This week marks 25 years since arguably the biggest change to UK economic policy that no one voted for – the handing over of control of monetary policy and inflation to the Bank of England, a newly ‘independent’ central bank.
Established in 1694 and nationalised in 1945, the Bank of England has always had a close relationship with the government, from its early history helping the government finance its wars, to its post-war role guiding investment towards the government’s industrial priorities. But the role of the Bank of England has often flown under the radar of mainstream political debate. It therefore probably came as a surprise to most people when one of New Labour’s first acts of government in 1997 was to grant operational independence to the Bank of England – something that was absent from the manifesto they had just been elected on.
What this meant in practice was that the Bank of England was tasked with targeting inflation at 2% and given independence over monetary policy (setting the price of money through interest rates) to decide how to do this. The idea was that this would take the ‘printing presses’ away from elected politicians, who New Labour feared the public (and financial markets) didn’t trust not to turn on for short-term popularity. While this may sound like a well meaning idea, it has turned out to be unfit for purpose.
This separation of economic policy between fiscal authorities like the Treasury and independent central banks like the Bank of England has ended up exacerbating the crises of the
— source positivemoney.org | Simon Youel | May 6, 2022
Inflation is a disease that disproportionately afflicts the poor. Even before Vladimir Putin unleashed his brutal war on Ukraine, whose byproducts include soaring energy and food prices, inflation was already over 7.5% in the US and above 5% in Europe and the UK. Calls for its taming are, therefore, fully justified – and the interest rate rise in the US, with the same expected in the UK, comes as no surprise. That said, we know from history that the cure for inflation tends to devastate the poor even more. The new wrinkle we face today is that the supposed solutions threaten not only to deal another cruel blow to the disadvantaged but, ominously, to snuff out the desperately needed green transition.
Two influential camps dominate public discourse on inflation and what to do about it. One camp demands that the inflationary flames be smothered immediately by the monetary policy version of shock and awe: raise interest rates sharply to choke expenditure. They warn that delaying a little monetary violence now will only necessitate “Volcker shock” levels of brutality later – a reference to Paul Volcker, the Federal Reserve chair who quelled the hyperinflation of the 1970s with sky-high interest rates that scarred the American working class to this day. The second camp protests that this is unnecessary, counter-proposing a steady as she goes stance for as long as wage inflation is kept on a leash.
The two camps agree that rising wages are the real threat, their disagreement focusing only on whether it is prudent to act before or after they start picking up. They agree also that, to fight inflation, the supply of money and credit must be dealt with in a two-step sequence: central banks must first stop creating new money and only then raise interest
— source yanisvaroufakis.eu | Yanis Varoufakis | 16/04/2022
Less known by the general public than Warren Buffett or Peter Lynch, George Soros is nevertheless a legend in the investment world. George Soros’ most brilliant move was probably the one that saw him literally broke the Bank of England on September 16th, 1992.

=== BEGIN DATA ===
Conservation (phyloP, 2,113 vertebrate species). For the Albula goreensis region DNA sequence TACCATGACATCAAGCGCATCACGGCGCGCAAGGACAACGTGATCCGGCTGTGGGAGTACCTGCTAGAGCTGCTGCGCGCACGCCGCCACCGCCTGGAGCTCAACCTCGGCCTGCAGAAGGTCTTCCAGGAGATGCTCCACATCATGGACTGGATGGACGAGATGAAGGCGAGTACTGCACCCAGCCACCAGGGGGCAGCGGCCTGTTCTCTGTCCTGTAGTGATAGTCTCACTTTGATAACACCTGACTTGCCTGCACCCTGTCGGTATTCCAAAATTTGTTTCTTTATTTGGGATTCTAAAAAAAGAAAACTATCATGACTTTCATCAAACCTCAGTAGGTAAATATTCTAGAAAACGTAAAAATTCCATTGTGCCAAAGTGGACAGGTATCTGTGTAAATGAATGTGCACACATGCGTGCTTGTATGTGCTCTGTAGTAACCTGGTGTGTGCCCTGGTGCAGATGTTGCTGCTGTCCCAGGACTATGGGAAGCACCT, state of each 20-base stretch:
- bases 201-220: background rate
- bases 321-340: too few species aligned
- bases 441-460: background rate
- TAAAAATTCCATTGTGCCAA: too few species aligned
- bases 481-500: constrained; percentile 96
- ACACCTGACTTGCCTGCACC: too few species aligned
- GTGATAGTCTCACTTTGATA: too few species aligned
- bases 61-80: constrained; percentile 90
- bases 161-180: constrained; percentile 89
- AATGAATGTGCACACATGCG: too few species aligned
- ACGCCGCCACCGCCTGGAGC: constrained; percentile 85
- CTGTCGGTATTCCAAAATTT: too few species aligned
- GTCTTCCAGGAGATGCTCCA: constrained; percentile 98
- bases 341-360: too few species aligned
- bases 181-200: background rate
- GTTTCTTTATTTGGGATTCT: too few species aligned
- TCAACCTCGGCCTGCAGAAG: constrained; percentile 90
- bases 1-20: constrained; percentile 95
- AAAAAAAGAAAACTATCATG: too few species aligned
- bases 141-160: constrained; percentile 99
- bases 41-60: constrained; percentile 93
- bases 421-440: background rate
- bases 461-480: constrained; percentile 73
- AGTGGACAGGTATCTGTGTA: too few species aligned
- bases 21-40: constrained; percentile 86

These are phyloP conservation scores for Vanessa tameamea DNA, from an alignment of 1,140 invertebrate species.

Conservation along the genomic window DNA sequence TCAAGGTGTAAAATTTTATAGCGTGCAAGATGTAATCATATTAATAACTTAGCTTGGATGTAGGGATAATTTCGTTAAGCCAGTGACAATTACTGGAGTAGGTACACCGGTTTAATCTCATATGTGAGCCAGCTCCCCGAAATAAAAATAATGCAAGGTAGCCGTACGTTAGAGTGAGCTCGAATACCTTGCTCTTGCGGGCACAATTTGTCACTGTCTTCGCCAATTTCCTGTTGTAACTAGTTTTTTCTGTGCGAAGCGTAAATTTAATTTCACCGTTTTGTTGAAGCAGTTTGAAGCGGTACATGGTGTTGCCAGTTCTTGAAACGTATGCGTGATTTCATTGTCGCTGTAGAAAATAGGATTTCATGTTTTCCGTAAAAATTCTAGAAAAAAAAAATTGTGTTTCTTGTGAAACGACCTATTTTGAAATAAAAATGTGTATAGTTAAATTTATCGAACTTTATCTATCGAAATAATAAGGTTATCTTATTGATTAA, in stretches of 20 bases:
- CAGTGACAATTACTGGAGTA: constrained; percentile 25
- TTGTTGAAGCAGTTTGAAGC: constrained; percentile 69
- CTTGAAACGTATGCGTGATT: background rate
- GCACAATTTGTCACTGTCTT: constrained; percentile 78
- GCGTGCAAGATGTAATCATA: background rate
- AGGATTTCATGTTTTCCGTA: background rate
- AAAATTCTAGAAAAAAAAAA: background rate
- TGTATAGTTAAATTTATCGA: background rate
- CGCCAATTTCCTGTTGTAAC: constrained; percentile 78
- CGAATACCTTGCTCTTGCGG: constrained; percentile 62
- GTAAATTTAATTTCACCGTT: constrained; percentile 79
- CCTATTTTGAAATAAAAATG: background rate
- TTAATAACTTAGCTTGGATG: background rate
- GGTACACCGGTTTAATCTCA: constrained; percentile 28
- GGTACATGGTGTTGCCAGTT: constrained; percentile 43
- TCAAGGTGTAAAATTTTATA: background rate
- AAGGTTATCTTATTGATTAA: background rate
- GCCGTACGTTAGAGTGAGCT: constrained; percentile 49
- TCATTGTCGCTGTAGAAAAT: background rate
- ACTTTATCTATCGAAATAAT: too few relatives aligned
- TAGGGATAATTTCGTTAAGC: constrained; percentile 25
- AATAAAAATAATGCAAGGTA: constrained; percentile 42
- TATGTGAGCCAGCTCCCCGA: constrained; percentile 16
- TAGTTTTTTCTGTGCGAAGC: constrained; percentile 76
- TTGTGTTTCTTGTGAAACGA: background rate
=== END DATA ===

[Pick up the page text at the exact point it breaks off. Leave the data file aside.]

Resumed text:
To do this, the American investor took advantage of the European Monetary System (EMS) to carry out a speculative attack that I propose to rediscover in detail in what follows.
Back to the end of the 1980s and the beginning of the 1990s in England.
England joins the European Exchange Rate Mechanism as the country enters a recession
After a period of sustained growth, associated with a moderate rate of inflation and a gradual decline in unemployment between 1983 and 1988, the situation began to reverse from 1989–1990. Inflation rose from 3.3% in January 1988 to a high of 10.9% in September 1990.
— source historyofyesterday.com | Sylvain Saurel | Aug 10, 2021
On March 30, 2022, the International Monetary Fund published the Review of the Institutional View on the Liberalization and Management of Capital Flows. The review updates the IMF’s Institutional View (IV), adopted in November 2012, followed by guidance notes on capital flows added in April 2013 and December 2015. The IMF’s Institutional View is an important policy document because it provides an analytical framework for the Fund’s policy advice on liberalizing and managing capital flows.
Since its adoption, IMF staff members have applied the IV extensively throughout the Fund’s broad membership, providing policy advice on capital flow-related issues during Article IV consultations and lending programs with member countries. In addition, the Institutional View has been applied for technical assistance, capacity building, and multilateral surveillance.
A brief historical overview is necessary to comprehend the shifts in the IMF’s policies on liberalizing and regulating cross-border capital flows. Since its inception in 1944, the Fund has come a long way on the issue of capital controls. The IMF’s Articles of Agreement permitted countries to maintain capital controls, which most countries did during the Bretton Woods period that lasted from 1944 to 1971. Although the IMF’s Article VI (Section 3) recognizes the right of members to “exercise such controls as are necessary to